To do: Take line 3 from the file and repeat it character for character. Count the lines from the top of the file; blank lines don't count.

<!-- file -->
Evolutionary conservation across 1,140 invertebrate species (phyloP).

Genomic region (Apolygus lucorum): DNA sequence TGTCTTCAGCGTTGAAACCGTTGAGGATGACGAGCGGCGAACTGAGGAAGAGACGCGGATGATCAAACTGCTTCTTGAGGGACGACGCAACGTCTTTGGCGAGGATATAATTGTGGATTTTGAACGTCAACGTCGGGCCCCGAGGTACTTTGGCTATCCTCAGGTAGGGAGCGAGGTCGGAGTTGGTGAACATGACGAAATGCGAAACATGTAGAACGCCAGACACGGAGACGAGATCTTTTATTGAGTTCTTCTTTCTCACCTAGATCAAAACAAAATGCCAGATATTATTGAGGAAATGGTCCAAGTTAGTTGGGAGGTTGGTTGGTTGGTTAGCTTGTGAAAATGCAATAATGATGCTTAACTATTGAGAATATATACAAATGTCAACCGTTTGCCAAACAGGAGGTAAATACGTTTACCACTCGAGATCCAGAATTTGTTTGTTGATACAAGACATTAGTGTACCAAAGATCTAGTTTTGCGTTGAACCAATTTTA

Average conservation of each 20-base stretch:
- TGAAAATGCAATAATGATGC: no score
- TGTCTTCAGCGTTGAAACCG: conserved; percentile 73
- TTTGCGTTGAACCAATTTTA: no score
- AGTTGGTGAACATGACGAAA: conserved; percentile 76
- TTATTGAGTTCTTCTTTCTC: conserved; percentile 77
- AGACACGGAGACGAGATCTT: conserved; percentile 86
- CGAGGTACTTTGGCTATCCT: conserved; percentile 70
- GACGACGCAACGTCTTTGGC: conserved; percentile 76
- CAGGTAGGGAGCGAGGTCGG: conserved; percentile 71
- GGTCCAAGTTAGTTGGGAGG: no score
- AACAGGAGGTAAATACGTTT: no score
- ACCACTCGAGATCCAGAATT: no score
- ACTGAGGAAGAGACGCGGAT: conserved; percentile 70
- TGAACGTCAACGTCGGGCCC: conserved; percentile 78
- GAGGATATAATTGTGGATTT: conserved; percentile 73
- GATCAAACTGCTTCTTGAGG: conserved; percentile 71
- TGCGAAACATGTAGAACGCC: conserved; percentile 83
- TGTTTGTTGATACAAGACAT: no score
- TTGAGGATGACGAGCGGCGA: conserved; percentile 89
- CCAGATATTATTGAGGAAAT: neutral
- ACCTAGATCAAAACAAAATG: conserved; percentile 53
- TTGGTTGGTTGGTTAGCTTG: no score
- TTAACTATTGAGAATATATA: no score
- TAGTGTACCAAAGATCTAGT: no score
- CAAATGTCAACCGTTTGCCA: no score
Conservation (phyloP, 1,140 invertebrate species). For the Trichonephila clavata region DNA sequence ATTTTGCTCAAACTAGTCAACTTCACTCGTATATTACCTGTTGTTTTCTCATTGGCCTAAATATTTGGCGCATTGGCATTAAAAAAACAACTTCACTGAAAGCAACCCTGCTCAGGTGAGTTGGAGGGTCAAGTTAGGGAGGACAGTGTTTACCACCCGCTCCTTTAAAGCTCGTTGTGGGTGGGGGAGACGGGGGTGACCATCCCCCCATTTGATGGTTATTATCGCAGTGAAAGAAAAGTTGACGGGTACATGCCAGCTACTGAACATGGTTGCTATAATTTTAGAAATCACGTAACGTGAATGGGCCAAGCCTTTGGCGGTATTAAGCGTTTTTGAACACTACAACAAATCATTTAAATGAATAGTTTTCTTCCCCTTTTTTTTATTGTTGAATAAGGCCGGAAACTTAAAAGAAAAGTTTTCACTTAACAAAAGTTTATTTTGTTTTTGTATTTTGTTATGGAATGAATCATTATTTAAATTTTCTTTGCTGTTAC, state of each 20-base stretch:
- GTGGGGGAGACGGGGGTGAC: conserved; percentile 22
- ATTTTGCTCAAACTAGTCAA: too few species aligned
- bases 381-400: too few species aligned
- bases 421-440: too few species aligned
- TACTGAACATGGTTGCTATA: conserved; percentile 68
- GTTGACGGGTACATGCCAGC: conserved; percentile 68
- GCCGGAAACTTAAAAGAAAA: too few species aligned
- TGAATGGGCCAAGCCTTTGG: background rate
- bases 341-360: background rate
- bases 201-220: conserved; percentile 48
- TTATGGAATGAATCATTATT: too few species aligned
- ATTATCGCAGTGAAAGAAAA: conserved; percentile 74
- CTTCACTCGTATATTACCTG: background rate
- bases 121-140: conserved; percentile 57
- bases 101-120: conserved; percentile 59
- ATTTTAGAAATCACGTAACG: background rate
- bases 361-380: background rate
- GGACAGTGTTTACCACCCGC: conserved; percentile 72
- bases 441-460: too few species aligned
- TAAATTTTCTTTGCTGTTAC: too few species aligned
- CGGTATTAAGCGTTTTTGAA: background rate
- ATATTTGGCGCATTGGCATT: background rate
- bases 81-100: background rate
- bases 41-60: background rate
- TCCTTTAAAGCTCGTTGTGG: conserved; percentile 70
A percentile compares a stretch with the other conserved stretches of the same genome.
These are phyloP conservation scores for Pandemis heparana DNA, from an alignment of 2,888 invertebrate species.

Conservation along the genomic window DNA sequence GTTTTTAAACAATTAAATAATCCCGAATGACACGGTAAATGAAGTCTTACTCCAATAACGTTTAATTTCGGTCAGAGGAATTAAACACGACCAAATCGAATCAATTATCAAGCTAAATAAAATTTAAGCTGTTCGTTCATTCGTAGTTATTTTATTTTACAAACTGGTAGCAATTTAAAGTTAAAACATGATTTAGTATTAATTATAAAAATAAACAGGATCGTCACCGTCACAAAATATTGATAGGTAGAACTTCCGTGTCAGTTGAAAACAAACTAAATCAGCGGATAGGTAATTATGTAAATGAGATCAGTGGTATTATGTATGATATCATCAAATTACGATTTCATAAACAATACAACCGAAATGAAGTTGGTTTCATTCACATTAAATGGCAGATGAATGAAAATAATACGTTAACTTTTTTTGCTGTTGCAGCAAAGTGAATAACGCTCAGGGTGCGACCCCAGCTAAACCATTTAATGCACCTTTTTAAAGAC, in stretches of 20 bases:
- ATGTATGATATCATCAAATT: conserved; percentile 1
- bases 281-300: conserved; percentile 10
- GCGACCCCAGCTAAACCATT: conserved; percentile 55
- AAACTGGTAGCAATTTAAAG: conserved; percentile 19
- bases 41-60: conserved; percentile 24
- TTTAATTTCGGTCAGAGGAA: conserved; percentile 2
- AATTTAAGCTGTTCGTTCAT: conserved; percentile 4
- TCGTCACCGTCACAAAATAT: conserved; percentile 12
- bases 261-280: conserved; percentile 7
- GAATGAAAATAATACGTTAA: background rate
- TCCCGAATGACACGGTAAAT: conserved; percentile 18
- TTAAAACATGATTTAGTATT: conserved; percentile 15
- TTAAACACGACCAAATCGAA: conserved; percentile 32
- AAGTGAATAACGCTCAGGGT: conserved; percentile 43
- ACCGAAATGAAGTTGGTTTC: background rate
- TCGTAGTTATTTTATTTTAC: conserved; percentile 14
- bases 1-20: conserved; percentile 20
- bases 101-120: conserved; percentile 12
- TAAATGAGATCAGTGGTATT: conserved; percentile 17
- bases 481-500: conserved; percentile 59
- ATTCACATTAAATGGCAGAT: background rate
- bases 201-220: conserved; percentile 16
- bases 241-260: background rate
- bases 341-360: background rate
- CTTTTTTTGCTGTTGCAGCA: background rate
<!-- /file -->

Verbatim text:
Average conservation of each 20-base stretch: